As far as the Project is concerned, it is always a matter of looking for or creating the opportunity. Within the next twelve months, we hope to get underway with the Labels project – a series of very short films based around the theme of stereotyping. As mentioned, a graphic novel and/or an animated film. More book trailers. More visual art. Another film with Jake, Dominic and ASPD Films. Translation of some of my work into French, German and/or Spanish. More guest contributors to the Envelope Collection of free vignettes.
I have absolutely no doubt that, whatever happens, collaboration will be an important part of what we do. Even while I have been drafting this post, Phetra K. Novak and I have created a new Twitter account that we jointly curate, which is solely devoted to all things vegan [@vegetalienne].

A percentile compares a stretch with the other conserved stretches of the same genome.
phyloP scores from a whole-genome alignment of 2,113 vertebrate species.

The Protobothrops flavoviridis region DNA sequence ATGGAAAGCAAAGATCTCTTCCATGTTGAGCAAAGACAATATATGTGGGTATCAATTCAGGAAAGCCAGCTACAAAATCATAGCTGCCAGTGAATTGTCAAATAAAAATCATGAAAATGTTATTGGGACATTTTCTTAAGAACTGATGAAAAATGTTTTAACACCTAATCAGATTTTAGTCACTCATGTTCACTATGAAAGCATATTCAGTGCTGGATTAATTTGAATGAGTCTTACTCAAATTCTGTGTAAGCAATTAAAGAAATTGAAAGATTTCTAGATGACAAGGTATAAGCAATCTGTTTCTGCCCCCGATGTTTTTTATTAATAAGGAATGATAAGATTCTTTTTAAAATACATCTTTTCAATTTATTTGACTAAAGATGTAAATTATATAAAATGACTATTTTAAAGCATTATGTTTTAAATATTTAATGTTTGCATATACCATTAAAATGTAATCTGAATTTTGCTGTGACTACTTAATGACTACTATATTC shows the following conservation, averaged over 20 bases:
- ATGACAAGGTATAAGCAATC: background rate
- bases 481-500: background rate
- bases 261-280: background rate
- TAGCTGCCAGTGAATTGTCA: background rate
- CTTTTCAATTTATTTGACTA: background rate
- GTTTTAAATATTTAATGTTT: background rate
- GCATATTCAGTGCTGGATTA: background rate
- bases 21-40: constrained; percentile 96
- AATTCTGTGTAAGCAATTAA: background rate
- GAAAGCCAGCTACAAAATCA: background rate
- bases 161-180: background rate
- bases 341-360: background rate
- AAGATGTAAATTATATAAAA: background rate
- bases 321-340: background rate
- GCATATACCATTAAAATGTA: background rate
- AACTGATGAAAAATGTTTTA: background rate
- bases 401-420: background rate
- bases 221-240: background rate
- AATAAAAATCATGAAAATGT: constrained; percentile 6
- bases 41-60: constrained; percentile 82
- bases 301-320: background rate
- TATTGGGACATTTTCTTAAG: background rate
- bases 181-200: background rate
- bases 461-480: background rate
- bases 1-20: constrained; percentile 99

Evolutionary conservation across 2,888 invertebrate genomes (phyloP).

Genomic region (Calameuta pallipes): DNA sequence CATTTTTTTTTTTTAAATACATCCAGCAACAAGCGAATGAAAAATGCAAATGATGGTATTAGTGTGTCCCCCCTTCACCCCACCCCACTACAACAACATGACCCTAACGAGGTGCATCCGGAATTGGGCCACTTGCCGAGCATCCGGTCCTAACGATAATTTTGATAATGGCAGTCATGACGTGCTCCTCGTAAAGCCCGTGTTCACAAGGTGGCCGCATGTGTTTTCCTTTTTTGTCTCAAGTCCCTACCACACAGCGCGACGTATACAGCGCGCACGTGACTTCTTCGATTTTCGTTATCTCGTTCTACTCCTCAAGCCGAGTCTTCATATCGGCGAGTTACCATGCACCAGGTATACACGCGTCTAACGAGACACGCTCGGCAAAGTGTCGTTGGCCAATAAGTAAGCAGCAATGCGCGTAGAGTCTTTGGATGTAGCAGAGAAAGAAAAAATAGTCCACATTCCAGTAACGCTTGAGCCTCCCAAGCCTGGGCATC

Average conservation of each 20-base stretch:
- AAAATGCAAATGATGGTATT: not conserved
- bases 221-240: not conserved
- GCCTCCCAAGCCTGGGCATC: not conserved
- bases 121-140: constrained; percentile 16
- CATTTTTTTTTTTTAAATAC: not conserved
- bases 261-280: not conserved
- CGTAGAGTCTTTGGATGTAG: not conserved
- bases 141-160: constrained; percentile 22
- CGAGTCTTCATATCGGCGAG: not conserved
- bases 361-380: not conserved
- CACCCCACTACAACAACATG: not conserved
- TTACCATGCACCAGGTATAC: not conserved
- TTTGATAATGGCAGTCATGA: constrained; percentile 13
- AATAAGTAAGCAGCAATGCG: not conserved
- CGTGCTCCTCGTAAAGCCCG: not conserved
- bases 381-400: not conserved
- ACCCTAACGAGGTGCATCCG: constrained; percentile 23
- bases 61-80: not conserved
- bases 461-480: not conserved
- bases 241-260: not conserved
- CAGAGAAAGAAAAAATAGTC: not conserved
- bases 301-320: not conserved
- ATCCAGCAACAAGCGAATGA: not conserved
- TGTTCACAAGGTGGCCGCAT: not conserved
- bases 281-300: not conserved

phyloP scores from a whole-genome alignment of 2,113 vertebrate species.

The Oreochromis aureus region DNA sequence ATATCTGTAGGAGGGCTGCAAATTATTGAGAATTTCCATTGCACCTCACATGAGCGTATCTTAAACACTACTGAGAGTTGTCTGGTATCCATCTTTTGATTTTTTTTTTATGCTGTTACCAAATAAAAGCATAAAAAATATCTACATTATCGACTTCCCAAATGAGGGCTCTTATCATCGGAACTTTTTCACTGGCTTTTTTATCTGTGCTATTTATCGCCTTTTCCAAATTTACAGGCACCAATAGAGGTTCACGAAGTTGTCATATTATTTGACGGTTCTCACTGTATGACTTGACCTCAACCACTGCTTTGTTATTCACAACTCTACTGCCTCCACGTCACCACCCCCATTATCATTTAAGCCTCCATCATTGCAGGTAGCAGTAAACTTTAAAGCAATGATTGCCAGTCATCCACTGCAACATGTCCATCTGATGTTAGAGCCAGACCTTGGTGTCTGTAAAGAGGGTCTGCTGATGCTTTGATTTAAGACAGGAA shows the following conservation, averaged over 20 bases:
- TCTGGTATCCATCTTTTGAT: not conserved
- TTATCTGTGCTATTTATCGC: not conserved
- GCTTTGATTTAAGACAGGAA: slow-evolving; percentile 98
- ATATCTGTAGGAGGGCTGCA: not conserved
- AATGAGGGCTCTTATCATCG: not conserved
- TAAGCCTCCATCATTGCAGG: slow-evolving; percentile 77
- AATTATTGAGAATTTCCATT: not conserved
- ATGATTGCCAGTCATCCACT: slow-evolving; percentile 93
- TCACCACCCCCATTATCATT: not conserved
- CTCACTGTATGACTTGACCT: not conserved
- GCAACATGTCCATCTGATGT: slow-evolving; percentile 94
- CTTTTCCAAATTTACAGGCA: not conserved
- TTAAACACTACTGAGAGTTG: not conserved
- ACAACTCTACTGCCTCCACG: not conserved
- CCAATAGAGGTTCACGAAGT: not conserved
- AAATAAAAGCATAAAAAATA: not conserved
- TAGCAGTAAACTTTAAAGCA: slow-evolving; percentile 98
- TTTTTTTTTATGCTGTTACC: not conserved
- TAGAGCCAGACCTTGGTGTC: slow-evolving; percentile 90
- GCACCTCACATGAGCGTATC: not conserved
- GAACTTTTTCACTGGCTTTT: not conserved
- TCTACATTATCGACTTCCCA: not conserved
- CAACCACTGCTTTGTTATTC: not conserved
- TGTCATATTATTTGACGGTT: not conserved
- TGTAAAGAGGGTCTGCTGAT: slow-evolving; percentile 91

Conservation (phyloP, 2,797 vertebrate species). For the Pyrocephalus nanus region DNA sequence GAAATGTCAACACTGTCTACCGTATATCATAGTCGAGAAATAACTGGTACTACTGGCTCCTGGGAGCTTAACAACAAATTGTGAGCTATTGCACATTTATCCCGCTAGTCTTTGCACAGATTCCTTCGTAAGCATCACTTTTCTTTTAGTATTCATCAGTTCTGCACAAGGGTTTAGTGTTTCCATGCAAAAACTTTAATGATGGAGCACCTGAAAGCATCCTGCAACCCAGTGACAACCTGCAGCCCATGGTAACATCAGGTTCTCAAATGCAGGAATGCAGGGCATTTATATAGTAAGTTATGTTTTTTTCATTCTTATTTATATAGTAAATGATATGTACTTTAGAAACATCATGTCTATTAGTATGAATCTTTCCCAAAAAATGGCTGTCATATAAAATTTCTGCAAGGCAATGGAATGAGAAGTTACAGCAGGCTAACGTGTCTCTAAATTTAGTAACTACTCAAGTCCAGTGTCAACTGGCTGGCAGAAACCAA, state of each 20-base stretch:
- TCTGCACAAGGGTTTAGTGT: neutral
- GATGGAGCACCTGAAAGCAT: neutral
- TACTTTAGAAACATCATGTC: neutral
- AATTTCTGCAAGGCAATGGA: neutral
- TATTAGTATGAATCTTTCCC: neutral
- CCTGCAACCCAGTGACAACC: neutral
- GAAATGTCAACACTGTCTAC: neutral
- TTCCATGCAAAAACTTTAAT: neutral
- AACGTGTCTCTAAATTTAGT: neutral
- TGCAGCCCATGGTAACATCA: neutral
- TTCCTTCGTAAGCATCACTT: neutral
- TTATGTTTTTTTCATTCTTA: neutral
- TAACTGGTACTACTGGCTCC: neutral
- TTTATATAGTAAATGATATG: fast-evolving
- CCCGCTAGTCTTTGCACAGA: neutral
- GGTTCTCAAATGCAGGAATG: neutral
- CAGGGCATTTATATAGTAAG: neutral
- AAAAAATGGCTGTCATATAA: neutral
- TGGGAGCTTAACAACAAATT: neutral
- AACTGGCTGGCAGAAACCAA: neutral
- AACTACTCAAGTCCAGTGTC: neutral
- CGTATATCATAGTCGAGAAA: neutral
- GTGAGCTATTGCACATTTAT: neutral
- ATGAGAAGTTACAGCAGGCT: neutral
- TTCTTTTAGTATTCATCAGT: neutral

Golden Rules of Collaboration
- Ensure the vision is clear and genuinely a shared vision
- Understand precisely who is involved, exactly what they are responsible for, and decide up front who is responsible for the end to end process and the final delivery – who decides or what defines ‘we’re done’?
- Agree on communication protocols
- Agree on the sharing arrangements for any payback before you begin the work
- Agree on who owns what, and that permission from the owner has been given, and those two things are recorded – particularly relevant where copyright is concerned.
- Decide in advance what happens if a party needs to pull out
- Coordinate the advertising and marketing
- Introduce a simple reporting mechanism that ensures that everyone knows what is going on, the status of key deliveries and anything that needs to change
- Decide upfront who pays for what and keep track of expenditure
- Have lots of fun!
Thanks very much to Alp Mortal from The Carter Seagrove Project for joining us to talk about how they came together. And as we can see, they’ll keep going from strength to strength.
Check out their stuff through the links below, and keep an eye out for more guest posts from its members as part of an upcoming series where we ask authors to share three writing tips.